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The human capital management lifecycle begins with recruiting and hiring talent. As more organizations make the connection between hiring the right people and achieving success, HR leaders are increasingly approaching recruitment and hiring as a crucial competitive differentiator. Facing a more competitive global business landscape, with available talent spread across multiple generations, the challenge to hire the best team for the job has never been higher.
With employers looking for the talent of tomorrow in a global, multigenerational workforce, they must think about recruiting in new ways and work to leverage technology and sourcing strategies that improve recruitment and hiring. By identifying the right skills, competencies, behaviors, and tendencies you can ensure the best candidates are hired. In the latest edition of our Hiring Digest you will find articles dealing with this complex, and increasingly crucial, topic.
It goes without saying that employers want to recruit and hire the best talent in their industry. From attracting great candidates, to moving them smoothly through the application and onboarding process, and creating a positive view of their company right from the start.
But what if internal processes aren’t set up to support efficient and effective hiring? Do HR staff have the support they need to manage screening, hiring, administration, and reporting? Are they able to consistently comply with company policies and procedures throughout the recruitment and onboarding process? Are they capable of avoiding costly hiring mistakes?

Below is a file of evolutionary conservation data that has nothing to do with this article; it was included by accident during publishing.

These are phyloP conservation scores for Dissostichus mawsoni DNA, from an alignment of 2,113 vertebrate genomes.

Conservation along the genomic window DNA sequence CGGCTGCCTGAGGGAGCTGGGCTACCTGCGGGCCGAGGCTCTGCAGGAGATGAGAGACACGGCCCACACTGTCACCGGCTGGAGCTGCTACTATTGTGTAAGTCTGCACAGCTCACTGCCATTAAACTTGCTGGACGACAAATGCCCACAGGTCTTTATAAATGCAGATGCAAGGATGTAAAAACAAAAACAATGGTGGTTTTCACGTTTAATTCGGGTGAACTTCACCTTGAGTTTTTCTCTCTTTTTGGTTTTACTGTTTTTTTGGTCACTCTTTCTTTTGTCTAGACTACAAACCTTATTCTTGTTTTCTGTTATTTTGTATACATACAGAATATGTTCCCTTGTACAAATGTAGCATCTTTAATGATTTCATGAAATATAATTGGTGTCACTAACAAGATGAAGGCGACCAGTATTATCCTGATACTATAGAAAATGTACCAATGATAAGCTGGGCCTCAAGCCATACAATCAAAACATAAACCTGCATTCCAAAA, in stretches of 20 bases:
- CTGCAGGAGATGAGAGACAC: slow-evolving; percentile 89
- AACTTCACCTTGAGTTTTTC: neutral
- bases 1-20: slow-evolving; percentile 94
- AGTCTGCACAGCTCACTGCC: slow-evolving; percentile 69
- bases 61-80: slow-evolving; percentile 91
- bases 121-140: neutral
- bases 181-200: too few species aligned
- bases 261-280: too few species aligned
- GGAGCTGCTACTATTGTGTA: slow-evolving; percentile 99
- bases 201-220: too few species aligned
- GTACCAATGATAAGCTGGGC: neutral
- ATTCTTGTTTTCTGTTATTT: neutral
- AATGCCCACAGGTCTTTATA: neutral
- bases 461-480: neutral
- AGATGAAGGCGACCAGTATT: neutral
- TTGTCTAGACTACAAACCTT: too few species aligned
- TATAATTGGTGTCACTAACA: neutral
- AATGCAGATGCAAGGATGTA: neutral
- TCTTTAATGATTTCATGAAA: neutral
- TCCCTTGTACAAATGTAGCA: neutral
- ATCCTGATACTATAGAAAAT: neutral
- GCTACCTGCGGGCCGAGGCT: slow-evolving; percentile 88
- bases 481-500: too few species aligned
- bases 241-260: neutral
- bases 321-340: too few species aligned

The consequences of getting recruitment and applicant tracking wrong can be significant:
--More than half of employers say that a bad hire has had a negative impact on their company, whether from lost revenue and productivity or damage to employee morale and client relations.
--Twenty-seven percent of U.S. employers report that a single bad hire can cost more than $50,000.
--The longer it takes to get a new hire onboard and ready to work, the longer it takes for that employee to add value to an organization. A recent survey found that 61 percent of respondents have a four-week or longer hiring cycle, and 20 percent have an eight-week or longer cycle.
Adding an automated, integrated recruiting solution to a workforce management application gives employers enterprise-level technology for staffing their organizations with the best people for the job. Today’s premier recruitment and applicant tracking solutions for SMBs simplify the process of recruitment by offering automated hiring tools and integrated reporting that help them keep track of applicants and select the most suitable candidates.
The behavioral interview provides a candidate the opportunity to exhibit his or her competencies such as skills, abilities and knowledge through specific examples of prior experiences. This helps provide a basis of the candidate’s actual capabilities rather than what the interviewee believes he or she may achieve in the future.
In the behavioral interview, a job candidate will have to support his or her work ethic with real-life examples, detailing how specific situations were handled in the past.
The behavioral interview is generally not about potential scenarios; rather, it relies on real-life experiences which will help a hiring manager determine whether the candidate will be a good match for a role and how he or she may respond to the environment and tasks in the position. The following tips will assist a hiring manager in utilizing a behavioral-based interview process: